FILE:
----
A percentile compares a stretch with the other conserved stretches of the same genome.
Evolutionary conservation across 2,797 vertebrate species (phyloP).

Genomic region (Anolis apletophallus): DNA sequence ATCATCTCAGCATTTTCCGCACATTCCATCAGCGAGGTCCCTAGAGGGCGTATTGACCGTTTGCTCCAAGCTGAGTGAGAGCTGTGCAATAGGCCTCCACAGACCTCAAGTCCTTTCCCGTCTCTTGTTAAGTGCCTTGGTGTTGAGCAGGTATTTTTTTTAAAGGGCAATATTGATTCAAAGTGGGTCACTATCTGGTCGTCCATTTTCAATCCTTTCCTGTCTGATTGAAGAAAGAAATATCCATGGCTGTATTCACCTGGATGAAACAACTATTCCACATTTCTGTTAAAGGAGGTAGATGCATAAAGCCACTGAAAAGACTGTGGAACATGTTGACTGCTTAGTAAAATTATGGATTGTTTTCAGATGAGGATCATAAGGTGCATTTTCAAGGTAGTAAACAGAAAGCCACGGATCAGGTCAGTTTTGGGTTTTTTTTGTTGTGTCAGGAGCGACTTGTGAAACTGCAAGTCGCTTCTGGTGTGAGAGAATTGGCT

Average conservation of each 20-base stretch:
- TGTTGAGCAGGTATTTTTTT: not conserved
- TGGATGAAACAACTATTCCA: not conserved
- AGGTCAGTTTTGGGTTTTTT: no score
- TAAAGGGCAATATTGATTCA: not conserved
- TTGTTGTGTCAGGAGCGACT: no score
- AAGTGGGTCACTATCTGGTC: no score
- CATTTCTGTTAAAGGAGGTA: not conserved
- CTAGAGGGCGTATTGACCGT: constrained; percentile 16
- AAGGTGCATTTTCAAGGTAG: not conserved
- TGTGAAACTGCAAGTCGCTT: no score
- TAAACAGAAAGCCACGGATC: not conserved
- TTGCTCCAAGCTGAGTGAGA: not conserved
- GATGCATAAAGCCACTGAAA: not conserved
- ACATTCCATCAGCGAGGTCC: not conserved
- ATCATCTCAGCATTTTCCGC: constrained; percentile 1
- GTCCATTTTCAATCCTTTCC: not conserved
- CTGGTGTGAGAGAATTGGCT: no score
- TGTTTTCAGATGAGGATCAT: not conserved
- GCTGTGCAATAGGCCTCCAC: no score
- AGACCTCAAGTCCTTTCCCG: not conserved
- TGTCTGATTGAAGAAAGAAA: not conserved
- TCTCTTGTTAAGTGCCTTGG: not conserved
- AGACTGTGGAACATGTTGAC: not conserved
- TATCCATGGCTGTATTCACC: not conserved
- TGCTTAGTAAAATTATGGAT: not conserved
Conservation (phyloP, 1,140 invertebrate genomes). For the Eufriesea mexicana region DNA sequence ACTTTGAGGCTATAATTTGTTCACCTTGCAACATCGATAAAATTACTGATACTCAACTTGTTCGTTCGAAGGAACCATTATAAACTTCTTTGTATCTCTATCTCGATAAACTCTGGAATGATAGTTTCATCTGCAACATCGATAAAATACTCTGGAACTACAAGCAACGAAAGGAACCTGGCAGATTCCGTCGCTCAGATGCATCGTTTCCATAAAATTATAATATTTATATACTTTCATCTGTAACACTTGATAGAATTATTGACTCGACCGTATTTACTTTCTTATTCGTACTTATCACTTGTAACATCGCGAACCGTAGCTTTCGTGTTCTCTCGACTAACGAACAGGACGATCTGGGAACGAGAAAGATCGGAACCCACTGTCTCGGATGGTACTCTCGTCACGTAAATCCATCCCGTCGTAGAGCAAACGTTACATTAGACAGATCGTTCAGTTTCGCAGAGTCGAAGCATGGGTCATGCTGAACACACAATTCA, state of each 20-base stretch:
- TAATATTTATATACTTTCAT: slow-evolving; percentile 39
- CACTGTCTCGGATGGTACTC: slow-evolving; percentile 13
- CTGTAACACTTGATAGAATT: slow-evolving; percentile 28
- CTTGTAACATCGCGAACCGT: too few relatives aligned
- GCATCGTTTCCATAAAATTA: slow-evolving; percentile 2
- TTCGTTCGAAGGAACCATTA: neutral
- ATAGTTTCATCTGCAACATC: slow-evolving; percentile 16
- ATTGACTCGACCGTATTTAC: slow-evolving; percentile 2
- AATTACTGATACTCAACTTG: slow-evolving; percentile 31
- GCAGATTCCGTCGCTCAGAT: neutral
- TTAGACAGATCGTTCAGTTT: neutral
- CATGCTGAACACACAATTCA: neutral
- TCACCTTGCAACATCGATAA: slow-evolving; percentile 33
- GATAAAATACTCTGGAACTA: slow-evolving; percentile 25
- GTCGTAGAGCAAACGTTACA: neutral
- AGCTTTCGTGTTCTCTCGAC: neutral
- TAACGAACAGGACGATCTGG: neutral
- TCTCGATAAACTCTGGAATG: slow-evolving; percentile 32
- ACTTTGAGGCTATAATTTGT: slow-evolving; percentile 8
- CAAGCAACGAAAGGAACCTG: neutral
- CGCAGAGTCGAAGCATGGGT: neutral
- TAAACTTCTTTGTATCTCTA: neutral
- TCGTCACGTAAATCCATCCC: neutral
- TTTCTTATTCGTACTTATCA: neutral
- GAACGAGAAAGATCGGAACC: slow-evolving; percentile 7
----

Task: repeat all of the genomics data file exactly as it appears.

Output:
A percentile compares a stretch with the other conserved stretches of the same genome.
Evolutionary conservation across 2,797 vertebrate species (phyloP).

Genomic region (Anolis apletophallus): DNA sequence ATCATCTCAGCATTTTCCGCACATTCCATCAGCGAGGTCCCTAGAGGGCGTATTGACCGTTTGCTCCAAGCTGAGTGAGAGCTGTGCAATAGGCCTCCACAGACCTCAAGTCCTTTCCCGTCTCTTGTTAAGTGCCTTGGTGTTGAGCAGGTATTTTTTTTAAAGGGCAATATTGATTCAAAGTGGGTCACTATCTGGTCGTCCATTTTCAATCCTTTCCTGTCTGATTGAAGAAAGAAATATCCATGGCTGTATTCACCTGGATGAAACAACTATTCCACATTTCTGTTAAAGGAGGTAGATGCATAAAGCCACTGAAAAGACTGTGGAACATGTTGACTGCTTAGTAAAATTATGGATTGTTTTCAGATGAGGATCATAAGGTGCATTTTCAAGGTAGTAAACAGAAAGCCACGGATCAGGTCAGTTTTGGGTTTTTTTTGTTGTGTCAGGAGCGACTTGTGAAACTGCAAGTCGCTTCTGGTGTGAGAGAATTGGCT

Average conservation of each 20-base stretch:
- TGTTGAGCAGGTATTTTTTT: not conserved
- TGGATGAAACAACTATTCCA: not conserved
- AGGTCAGTTTTGGGTTTTTT: no score
- TAAAGGGCAATATTGATTCA: not conserved
- TTGTTGTGTCAGGAGCGACT: no score
- AAGTGGGTCACTATCTGGTC: no score
- CATTTCTGTTAAAGGAGGTA: not conserved
- CTAGAGGGCGTATTGACCGT: constrained; percentile 16
- AAGGTGCATTTTCAAGGTAG: not conserved
- TGTGAAACTGCAAGTCGCTT: no score
- TAAACAGAAAGCCACGGATC: not conserved
- TTGCTCCAAGCTGAGTGAGA: not conserved
- GATGCATAAAGCCACTGAAA: not conserved
- ACATTCCATCAGCGAGGTCC: not conserved
- ATCATCTCAGCATTTTCCGC: constrained; percentile 1
- GTCCATTTTCAATCCTTTCC: not conserved
- CTGGTGTGAGAGAATTGGCT: no score
- TGTTTTCAGATGAGGATCAT: not conserved
- GCTGTGCAATAGGCCTCCAC: no score
- AGACCTCAAGTCCTTTCCCG: not conserved
- TGTCTGATTGAAGAAAGAAA: not conserved
- TCTCTTGTTAAGTGCCTTGG: not conserved
- AGACTGTGGAACATGTTGAC: not conserved
- TATCCATGGCTGTATTCACC: not conserved
- TGCTTAGTAAAATTATGGAT: not conserved
Conservation (phyloP, 1,140 invertebrate genomes). For the Eufriesea mexicana region DNA sequence ACTTTGAGGCTATAATTTGTTCACCTTGCAACATCGATAAAATTACTGATACTCAACTTGTTCGTTCGAAGGAACCATTATAAACTTCTTTGTATCTCTATCTCGATAAACTCTGGAATGATAGTTTCATCTGCAACATCGATAAAATACTCTGGAACTACAAGCAACGAAAGGAACCTGGCAGATTCCGTCGCTCAGATGCATCGTTTCCATAAAATTATAATATTTATATACTTTCATCTGTAACACTTGATAGAATTATTGACTCGACCGTATTTACTTTCTTATTCGTACTTATCACTTGTAACATCGCGAACCGTAGCTTTCGTGTTCTCTCGACTAACGAACAGGACGATCTGGGAACGAGAAAGATCGGAACCCACTGTCTCGGATGGTACTCTCGTCACGTAAATCCATCCCGTCGTAGAGCAAACGTTACATTAGACAGATCGTTCAGTTTCGCAGAGTCGAAGCATGGGTCATGCTGAACACACAATTCA, state of each 20-base stretch:
- TAATATTTATATACTTTCAT: slow-evolving; percentile 39
- CACTGTCTCGGATGGTACTC: slow-evolving; percentile 13
- CTGTAACACTTGATAGAATT: slow-evolving; percentile 28
- CTTGTAACATCGCGAACCGT: too few relatives aligned
- GCATCGTTTCCATAAAATTA: slow-evolving; percentile 2
- TTCGTTCGAAGGAACCATTA: neutral
- ATAGTTTCATCTGCAACATC: slow-evolving; percentile 16
- ATTGACTCGACCGTATTTAC: slow-evolving; percentile 2
- AATTACTGATACTCAACTTG: slow-evolving; percentile 31
- GCAGATTCCGTCGCTCAGAT: neutral
- TTAGACAGATCGTTCAGTTT: neutral
- CATGCTGAACACACAATTCA: neutral
- TCACCTTGCAACATCGATAA: slow-evolving; percentile 33
- GATAAAATACTCTGGAACTA: slow-evolving; percentile 25
- GTCGTAGAGCAAACGTTACA: neutral
- AGCTTTCGTGTTCTCTCGAC: neutral
- TAACGAACAGGACGATCTGG: neutral
- TCTCGATAAACTCTGGAATG: slow-evolving; percentile 32
- ACTTTGAGGCTATAATTTGT: slow-evolving; percentile 8
- CAAGCAACGAAAGGAACCTG: neutral
- CGCAGAGTCGAAGCATGGGT: neutral
- TAAACTTCTTTGTATCTCTA: neutral
- TCGTCACGTAAATCCATCCC: neutral
- TTTCTTATTCGTACTTATCA: neutral
- GAACGAGAAAGATCGGAACC: slow-evolving; percentile 7